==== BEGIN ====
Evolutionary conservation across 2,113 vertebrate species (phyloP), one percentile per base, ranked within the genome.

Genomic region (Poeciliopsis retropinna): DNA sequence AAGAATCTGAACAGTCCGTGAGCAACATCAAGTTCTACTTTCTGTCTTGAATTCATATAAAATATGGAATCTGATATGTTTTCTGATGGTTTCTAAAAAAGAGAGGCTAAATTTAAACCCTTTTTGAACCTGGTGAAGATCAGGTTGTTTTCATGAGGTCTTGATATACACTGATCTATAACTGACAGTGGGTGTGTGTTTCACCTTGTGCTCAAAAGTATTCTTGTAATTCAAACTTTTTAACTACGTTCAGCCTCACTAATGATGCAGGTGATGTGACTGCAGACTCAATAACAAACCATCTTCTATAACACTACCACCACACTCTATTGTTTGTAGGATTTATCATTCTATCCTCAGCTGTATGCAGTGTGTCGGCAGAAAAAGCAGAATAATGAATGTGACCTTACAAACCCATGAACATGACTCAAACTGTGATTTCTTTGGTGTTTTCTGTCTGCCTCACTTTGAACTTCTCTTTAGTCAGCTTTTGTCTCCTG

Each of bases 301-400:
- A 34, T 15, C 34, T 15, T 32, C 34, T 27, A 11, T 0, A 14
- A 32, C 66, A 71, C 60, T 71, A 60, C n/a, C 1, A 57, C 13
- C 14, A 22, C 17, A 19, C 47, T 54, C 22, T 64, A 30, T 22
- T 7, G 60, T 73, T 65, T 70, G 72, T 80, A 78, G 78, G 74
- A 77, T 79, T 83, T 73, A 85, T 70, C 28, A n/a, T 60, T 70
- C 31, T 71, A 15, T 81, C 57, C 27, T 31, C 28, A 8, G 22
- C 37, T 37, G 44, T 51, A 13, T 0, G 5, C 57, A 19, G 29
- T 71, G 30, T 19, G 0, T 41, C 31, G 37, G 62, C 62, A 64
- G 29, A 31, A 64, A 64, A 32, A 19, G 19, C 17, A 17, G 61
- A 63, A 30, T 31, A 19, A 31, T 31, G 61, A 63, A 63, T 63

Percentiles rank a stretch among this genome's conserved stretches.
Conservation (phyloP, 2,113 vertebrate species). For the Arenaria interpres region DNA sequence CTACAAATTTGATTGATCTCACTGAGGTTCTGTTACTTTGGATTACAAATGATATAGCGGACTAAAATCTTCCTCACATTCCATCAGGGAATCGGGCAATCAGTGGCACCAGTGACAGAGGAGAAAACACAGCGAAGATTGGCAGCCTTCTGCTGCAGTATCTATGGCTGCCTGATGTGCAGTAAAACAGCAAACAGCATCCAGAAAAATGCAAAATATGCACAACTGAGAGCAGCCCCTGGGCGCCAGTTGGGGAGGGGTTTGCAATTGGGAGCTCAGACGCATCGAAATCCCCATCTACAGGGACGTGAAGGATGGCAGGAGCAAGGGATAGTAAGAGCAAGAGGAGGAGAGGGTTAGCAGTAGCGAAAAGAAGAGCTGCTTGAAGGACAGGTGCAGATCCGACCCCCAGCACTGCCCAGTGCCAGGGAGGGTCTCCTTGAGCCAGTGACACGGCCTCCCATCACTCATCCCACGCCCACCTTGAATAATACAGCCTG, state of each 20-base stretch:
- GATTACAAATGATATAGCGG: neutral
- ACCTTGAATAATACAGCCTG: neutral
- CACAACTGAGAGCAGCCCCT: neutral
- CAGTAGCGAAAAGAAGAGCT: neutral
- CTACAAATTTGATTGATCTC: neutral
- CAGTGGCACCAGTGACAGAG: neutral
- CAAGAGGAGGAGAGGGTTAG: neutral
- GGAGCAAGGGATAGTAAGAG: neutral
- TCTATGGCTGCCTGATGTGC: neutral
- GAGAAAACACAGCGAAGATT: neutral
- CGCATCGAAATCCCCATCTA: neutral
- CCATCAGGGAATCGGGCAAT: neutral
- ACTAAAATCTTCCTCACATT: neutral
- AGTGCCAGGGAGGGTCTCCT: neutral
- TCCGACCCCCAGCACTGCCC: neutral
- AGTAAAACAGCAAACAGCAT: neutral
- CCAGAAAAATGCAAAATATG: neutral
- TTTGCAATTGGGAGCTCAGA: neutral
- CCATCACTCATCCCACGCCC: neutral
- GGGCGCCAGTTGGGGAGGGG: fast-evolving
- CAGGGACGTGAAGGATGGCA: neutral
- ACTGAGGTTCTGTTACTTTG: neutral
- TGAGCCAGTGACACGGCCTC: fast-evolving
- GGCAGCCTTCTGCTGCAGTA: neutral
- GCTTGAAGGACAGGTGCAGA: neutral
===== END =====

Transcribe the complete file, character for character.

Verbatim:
Evolutionary conservation across 2,113 vertebrate species (phyloP), one percentile per base, ranked within the genome.

Genomic region (Poeciliopsis retropinna): DNA sequence AAGAATCTGAACAGTCCGTGAGCAACATCAAGTTCTACTTTCTGTCTTGAATTCATATAAAATATGGAATCTGATATGTTTTCTGATGGTTTCTAAAAAAGAGAGGCTAAATTTAAACCCTTTTTGAACCTGGTGAAGATCAGGTTGTTTTCATGAGGTCTTGATATACACTGATCTATAACTGACAGTGGGTGTGTGTTTCACCTTGTGCTCAAAAGTATTCTTGTAATTCAAACTTTTTAACTACGTTCAGCCTCACTAATGATGCAGGTGATGTGACTGCAGACTCAATAACAAACCATCTTCTATAACACTACCACCACACTCTATTGTTTGTAGGATTTATCATTCTATCCTCAGCTGTATGCAGTGTGTCGGCAGAAAAAGCAGAATAATGAATGTGACCTTACAAACCCATGAACATGACTCAAACTGTGATTTCTTTGGTGTTTTCTGTCTGCCTCACTTTGAACTTCTCTTTAGTCAGCTTTTGTCTCCTG

Each of bases 301-400:
- A 34, T 15, C 34, T 15, T 32, C 34, T 27, A 11, T 0, A 14
- A 32, C 66, A 71, C 60, T 71, A 60, C n/a, C 1, A 57, C 13
- C 14, A 22, C 17, A 19, C 47, T 54, C 22, T 64, A 30, T 22
- T 7, G 60, T 73, T 65, T 70, G 72, T 80, A 78, G 78, G 74
- A 77, T 79, T 83, T 73, A 85, T 70, C 28, A n/a, T 60, T 70
- C 31, T 71, A 15, T 81, C 57, C 27, T 31, C 28, A 8, G 22
- C 37, T 37, G 44, T 51, A 13, T 0, G 5, C 57, A 19, G 29
- T 71, G 30, T 19, G 0, T 41, C 31, G 37, G 62, C 62, A 64
- G 29, A 31, A 64, A 64, A 32, A 19, G 19, C 17, A 17, G 61
- A 63, A 30, T 31, A 19, A 31, T 31, G 61, A 63, A 63, T 63

Percentiles rank a stretch among this genome's conserved stretches.
Conservation (phyloP, 2,113 vertebrate species). For the Arenaria interpres region DNA sequence CTACAAATTTGATTGATCTCACTGAGGTTCTGTTACTTTGGATTACAAATGATATAGCGGACTAAAATCTTCCTCACATTCCATCAGGGAATCGGGCAATCAGTGGCACCAGTGACAGAGGAGAAAACACAGCGAAGATTGGCAGCCTTCTGCTGCAGTATCTATGGCTGCCTGATGTGCAGTAAAACAGCAAACAGCATCCAGAAAAATGCAAAATATGCACAACTGAGAGCAGCCCCTGGGCGCCAGTTGGGGAGGGGTTTGCAATTGGGAGCTCAGACGCATCGAAATCCCCATCTACAGGGACGTGAAGGATGGCAGGAGCAAGGGATAGTAAGAGCAAGAGGAGGAGAGGGTTAGCAGTAGCGAAAAGAAGAGCTGCTTGAAGGACAGGTGCAGATCCGACCCCCAGCACTGCCCAGTGCCAGGGAGGGTCTCCTTGAGCCAGTGACACGGCCTCCCATCACTCATCCCACGCCCACCTTGAATAATACAGCCTG, state of each 20-base stretch:
- GATTACAAATGATATAGCGG: neutral
- ACCTTGAATAATACAGCCTG: neutral
- CACAACTGAGAGCAGCCCCT: neutral
- CAGTAGCGAAAAGAAGAGCT: neutral
- CTACAAATTTGATTGATCTC: neutral
- CAGTGGCACCAGTGACAGAG: neutral
- CAAGAGGAGGAGAGGGTTAG: neutral
- GGAGCAAGGGATAGTAAGAG: neutral
- TCTATGGCTGCCTGATGTGC: neutral
- GAGAAAACACAGCGAAGATT: neutral
- CGCATCGAAATCCCCATCTA: neutral
- CCATCAGGGAATCGGGCAAT: neutral
- ACTAAAATCTTCCTCACATT: neutral
- AGTGCCAGGGAGGGTCTCCT: neutral
- TCCGACCCCCAGCACTGCCC: neutral
- AGTAAAACAGCAAACAGCAT: neutral
- CCAGAAAAATGCAAAATATG: neutral
- TTTGCAATTGGGAGCTCAGA: neutral
- CCATCACTCATCCCACGCCC: neutral
- GGGCGCCAGTTGGGGAGGGG: fast-evolving
- CAGGGACGTGAAGGATGGCA: neutral
- ACTGAGGTTCTGTTACTTTG: neutral
- TGAGCCAGTGACACGGCCTC: fast-evolving
- GGCAGCCTTCTGCTGCAGTA: neutral
- GCTTGAAGGACAGGTGCAGA: neutral